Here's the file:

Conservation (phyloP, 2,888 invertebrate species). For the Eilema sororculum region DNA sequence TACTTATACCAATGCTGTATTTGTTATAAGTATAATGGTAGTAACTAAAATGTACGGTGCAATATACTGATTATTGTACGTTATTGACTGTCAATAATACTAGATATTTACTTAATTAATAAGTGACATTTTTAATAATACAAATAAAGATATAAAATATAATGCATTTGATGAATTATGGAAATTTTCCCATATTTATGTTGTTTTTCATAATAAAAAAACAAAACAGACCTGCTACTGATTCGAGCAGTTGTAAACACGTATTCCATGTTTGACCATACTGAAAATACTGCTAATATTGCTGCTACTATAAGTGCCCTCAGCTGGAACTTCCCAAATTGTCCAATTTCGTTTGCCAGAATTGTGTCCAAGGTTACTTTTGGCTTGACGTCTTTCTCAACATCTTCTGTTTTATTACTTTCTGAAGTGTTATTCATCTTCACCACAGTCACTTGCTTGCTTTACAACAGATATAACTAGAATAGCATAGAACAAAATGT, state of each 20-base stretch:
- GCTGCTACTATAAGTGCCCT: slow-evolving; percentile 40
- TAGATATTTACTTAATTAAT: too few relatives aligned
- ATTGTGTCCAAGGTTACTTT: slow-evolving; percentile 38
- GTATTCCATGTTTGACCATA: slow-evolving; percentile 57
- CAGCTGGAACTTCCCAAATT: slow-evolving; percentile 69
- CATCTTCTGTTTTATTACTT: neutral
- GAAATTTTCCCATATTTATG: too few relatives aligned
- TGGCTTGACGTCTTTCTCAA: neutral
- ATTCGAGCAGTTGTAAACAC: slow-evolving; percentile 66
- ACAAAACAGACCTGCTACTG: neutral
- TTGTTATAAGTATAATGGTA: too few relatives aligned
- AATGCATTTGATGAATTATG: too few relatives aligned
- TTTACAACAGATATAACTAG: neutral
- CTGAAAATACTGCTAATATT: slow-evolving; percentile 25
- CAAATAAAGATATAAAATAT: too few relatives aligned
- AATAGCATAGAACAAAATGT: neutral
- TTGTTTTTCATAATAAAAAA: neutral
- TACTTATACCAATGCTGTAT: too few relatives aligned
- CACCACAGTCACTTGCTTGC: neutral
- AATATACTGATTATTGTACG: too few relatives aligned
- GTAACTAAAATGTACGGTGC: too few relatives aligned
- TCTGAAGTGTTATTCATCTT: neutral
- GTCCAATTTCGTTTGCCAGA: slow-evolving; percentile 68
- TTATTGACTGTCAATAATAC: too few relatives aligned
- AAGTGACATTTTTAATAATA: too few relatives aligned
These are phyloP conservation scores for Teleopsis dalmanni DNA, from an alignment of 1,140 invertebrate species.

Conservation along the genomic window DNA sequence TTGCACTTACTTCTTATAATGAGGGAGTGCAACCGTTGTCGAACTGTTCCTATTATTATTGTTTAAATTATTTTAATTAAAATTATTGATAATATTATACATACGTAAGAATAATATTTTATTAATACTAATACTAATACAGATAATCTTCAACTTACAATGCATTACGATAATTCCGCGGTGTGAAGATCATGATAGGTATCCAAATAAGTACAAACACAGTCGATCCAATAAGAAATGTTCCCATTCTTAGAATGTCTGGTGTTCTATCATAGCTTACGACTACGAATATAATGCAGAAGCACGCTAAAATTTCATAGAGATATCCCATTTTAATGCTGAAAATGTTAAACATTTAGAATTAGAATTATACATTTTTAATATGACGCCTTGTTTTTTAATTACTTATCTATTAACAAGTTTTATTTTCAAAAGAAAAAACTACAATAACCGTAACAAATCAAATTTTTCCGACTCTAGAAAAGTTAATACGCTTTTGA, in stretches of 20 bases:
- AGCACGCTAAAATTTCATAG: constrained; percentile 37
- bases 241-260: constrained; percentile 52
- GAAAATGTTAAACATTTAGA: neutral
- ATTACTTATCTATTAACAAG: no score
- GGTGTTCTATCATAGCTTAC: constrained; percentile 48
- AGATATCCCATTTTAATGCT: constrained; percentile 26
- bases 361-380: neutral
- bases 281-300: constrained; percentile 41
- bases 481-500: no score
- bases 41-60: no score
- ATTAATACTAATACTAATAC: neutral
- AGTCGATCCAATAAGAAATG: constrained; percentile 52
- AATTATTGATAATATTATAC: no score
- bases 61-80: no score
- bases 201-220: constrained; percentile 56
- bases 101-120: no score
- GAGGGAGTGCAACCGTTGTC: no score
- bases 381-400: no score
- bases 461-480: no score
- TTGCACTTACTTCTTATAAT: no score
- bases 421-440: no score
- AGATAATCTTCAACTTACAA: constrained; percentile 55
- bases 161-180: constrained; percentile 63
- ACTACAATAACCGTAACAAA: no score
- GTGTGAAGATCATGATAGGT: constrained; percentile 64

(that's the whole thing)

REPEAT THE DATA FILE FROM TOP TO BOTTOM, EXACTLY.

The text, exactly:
Conservation (phyloP, 2,888 invertebrate species). For the Eilema sororculum region DNA sequence TACTTATACCAATGCTGTATTTGTTATAAGTATAATGGTAGTAACTAAAATGTACGGTGCAATATACTGATTATTGTACGTTATTGACTGTCAATAATACTAGATATTTACTTAATTAATAAGTGACATTTTTAATAATACAAATAAAGATATAAAATATAATGCATTTGATGAATTATGGAAATTTTCCCATATTTATGTTGTTTTTCATAATAAAAAAACAAAACAGACCTGCTACTGATTCGAGCAGTTGTAAACACGTATTCCATGTTTGACCATACTGAAAATACTGCTAATATTGCTGCTACTATAAGTGCCCTCAGCTGGAACTTCCCAAATTGTCCAATTTCGTTTGCCAGAATTGTGTCCAAGGTTACTTTTGGCTTGACGTCTTTCTCAACATCTTCTGTTTTATTACTTTCTGAAGTGTTATTCATCTTCACCACAGTCACTTGCTTGCTTTACAACAGATATAACTAGAATAGCATAGAACAAAATGT, state of each 20-base stretch:
- GCTGCTACTATAAGTGCCCT: slow-evolving; percentile 40
- TAGATATTTACTTAATTAAT: too few relatives aligned
- ATTGTGTCCAAGGTTACTTT: slow-evolving; percentile 38
- GTATTCCATGTTTGACCATA: slow-evolving; percentile 57
- CAGCTGGAACTTCCCAAATT: slow-evolving; percentile 69
- CATCTTCTGTTTTATTACTT: neutral
- GAAATTTTCCCATATTTATG: too few relatives aligned
- TGGCTTGACGTCTTTCTCAA: neutral
- ATTCGAGCAGTTGTAAACAC: slow-evolving; percentile 66
- ACAAAACAGACCTGCTACTG: neutral
- TTGTTATAAGTATAATGGTA: too few relatives aligned
- AATGCATTTGATGAATTATG: too few relatives aligned
- TTTACAACAGATATAACTAG: neutral
- CTGAAAATACTGCTAATATT: slow-evolving; percentile 25
- CAAATAAAGATATAAAATAT: too few relatives aligned
- AATAGCATAGAACAAAATGT: neutral
- TTGTTTTTCATAATAAAAAA: neutral
- TACTTATACCAATGCTGTAT: too few relatives aligned
- CACCACAGTCACTTGCTTGC: neutral
- AATATACTGATTATTGTACG: too few relatives aligned
- GTAACTAAAATGTACGGTGC: too few relatives aligned
- TCTGAAGTGTTATTCATCTT: neutral
- GTCCAATTTCGTTTGCCAGA: slow-evolving; percentile 68
- TTATTGACTGTCAATAATAC: too few relatives aligned
- AAGTGACATTTTTAATAATA: too few relatives aligned
These are phyloP conservation scores for Teleopsis dalmanni DNA, from an alignment of 1,140 invertebrate species.

Conservation along the genomic window DNA sequence TTGCACTTACTTCTTATAATGAGGGAGTGCAACCGTTGTCGAACTGTTCCTATTATTATTGTTTAAATTATTTTAATTAAAATTATTGATAATATTATACATACGTAAGAATAATATTTTATTAATACTAATACTAATACAGATAATCTTCAACTTACAATGCATTACGATAATTCCGCGGTGTGAAGATCATGATAGGTATCCAAATAAGTACAAACACAGTCGATCCAATAAGAAATGTTCCCATTCTTAGAATGTCTGGTGTTCTATCATAGCTTACGACTACGAATATAATGCAGAAGCACGCTAAAATTTCATAGAGATATCCCATTTTAATGCTGAAAATGTTAAACATTTAGAATTAGAATTATACATTTTTAATATGACGCCTTGTTTTTTAATTACTTATCTATTAACAAGTTTTATTTTCAAAAGAAAAAACTACAATAACCGTAACAAATCAAATTTTTCCGACTCTAGAAAAGTTAATACGCTTTTGA, in stretches of 20 bases:
- AGCACGCTAAAATTTCATAG: constrained; percentile 37
- bases 241-260: constrained; percentile 52
- GAAAATGTTAAACATTTAGA: neutral
- ATTACTTATCTATTAACAAG: no score
- GGTGTTCTATCATAGCTTAC: constrained; percentile 48
- AGATATCCCATTTTAATGCT: constrained; percentile 26
- bases 361-380: neutral
- bases 281-300: constrained; percentile 41
- bases 481-500: no score
- bases 41-60: no score
- ATTAATACTAATACTAATAC: neutral
- AGTCGATCCAATAAGAAATG: constrained; percentile 52
- AATTATTGATAATATTATAC: no score
- bases 61-80: no score
- bases 201-220: constrained; percentile 56
- bases 101-120: no score
- GAGGGAGTGCAACCGTTGTC: no score
- bases 381-400: no score
- bases 461-480: no score
- TTGCACTTACTTCTTATAAT: no score
- bases 421-440: no score
- AGATAATCTTCAACTTACAA: constrained; percentile 55
- bases 161-180: constrained; percentile 63
- ACTACAATAACCGTAACAAA: no score
- GTGTGAAGATCATGATAGGT: constrained; percentile 64